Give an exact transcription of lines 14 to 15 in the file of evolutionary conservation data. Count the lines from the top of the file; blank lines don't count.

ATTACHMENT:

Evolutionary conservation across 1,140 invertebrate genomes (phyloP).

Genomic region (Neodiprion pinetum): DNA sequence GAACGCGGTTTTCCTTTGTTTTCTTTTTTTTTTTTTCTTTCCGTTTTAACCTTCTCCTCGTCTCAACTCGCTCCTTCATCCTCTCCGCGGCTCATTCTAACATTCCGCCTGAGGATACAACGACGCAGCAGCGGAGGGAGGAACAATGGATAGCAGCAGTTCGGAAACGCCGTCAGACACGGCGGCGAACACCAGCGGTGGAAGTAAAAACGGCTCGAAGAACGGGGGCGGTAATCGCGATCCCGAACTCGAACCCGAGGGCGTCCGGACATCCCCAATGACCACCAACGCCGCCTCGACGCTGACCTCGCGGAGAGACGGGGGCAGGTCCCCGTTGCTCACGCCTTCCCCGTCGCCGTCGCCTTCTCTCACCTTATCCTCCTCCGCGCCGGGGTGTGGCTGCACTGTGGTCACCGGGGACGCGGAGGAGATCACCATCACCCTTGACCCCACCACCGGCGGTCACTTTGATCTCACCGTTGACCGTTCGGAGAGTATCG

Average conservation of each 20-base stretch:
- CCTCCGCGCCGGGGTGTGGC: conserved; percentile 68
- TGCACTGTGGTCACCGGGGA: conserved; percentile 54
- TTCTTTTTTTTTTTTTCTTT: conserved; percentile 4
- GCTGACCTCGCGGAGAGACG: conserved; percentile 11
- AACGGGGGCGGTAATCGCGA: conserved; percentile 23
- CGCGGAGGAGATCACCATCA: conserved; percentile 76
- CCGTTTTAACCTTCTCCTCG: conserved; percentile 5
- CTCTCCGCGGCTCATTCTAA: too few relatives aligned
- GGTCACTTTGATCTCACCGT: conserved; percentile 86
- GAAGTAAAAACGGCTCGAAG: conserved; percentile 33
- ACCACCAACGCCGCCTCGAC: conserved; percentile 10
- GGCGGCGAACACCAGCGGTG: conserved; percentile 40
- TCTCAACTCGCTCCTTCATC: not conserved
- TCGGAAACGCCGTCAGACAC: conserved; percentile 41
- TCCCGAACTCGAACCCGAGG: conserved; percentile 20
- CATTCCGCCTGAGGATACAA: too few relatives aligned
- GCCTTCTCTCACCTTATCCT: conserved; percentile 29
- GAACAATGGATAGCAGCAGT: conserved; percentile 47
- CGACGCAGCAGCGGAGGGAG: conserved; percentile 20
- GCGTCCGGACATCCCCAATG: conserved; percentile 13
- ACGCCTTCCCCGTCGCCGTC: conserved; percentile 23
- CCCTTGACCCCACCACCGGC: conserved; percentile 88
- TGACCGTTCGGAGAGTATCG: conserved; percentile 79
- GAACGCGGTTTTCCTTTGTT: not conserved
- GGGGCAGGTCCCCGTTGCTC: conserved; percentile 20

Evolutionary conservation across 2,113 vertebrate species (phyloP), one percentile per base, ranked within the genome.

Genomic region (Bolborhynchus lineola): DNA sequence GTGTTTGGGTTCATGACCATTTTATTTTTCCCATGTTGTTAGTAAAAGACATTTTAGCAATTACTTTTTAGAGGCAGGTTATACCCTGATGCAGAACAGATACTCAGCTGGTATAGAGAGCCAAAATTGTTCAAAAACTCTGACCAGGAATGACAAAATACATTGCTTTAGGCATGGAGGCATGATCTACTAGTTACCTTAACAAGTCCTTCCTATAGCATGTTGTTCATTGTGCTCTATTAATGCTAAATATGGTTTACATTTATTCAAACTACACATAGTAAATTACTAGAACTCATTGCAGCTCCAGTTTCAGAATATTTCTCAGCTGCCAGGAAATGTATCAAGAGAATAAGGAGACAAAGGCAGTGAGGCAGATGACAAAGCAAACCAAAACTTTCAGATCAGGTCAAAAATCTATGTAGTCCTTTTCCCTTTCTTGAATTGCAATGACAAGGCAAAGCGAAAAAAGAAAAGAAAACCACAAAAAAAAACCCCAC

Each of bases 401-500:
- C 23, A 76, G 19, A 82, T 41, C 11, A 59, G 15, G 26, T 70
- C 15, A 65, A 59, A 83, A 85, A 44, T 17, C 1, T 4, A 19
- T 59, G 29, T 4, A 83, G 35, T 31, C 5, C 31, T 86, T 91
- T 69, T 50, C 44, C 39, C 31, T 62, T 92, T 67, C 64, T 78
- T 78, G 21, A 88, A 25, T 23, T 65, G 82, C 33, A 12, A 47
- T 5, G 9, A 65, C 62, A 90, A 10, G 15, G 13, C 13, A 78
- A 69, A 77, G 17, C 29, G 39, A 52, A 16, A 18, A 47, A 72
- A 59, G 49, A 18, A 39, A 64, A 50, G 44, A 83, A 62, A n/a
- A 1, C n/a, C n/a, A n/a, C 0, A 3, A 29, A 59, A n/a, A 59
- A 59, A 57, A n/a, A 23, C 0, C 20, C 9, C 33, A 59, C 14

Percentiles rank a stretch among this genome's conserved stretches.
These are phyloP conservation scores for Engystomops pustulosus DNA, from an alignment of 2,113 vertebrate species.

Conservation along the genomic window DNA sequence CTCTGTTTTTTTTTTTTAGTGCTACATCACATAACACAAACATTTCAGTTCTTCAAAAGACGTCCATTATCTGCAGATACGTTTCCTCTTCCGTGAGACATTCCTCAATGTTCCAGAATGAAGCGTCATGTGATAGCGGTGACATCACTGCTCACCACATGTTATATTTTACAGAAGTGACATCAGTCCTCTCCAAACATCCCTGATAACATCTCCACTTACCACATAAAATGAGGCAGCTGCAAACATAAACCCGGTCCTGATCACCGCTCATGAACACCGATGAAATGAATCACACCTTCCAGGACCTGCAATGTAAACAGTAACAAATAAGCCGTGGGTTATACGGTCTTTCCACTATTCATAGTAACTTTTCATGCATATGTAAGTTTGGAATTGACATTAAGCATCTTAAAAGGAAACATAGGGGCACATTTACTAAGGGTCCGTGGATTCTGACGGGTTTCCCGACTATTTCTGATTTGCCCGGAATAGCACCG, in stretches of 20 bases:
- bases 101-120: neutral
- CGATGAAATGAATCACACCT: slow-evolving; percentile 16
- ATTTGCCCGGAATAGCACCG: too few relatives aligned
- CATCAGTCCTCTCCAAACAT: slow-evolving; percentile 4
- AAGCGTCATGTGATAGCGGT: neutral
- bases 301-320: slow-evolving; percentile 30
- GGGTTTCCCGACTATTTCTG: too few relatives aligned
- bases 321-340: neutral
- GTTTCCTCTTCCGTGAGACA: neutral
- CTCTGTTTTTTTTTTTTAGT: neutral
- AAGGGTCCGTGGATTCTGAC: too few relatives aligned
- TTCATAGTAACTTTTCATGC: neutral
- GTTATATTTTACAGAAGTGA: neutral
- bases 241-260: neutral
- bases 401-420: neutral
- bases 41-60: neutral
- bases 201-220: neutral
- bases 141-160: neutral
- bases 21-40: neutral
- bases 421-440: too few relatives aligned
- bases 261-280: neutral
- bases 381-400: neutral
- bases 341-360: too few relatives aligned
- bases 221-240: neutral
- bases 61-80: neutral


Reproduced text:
- ACCACCAACGCCGCCTCGAC: conserved; percentile 10
- GGCGGCGAACACCAGCGGTG: conserved; percentile 40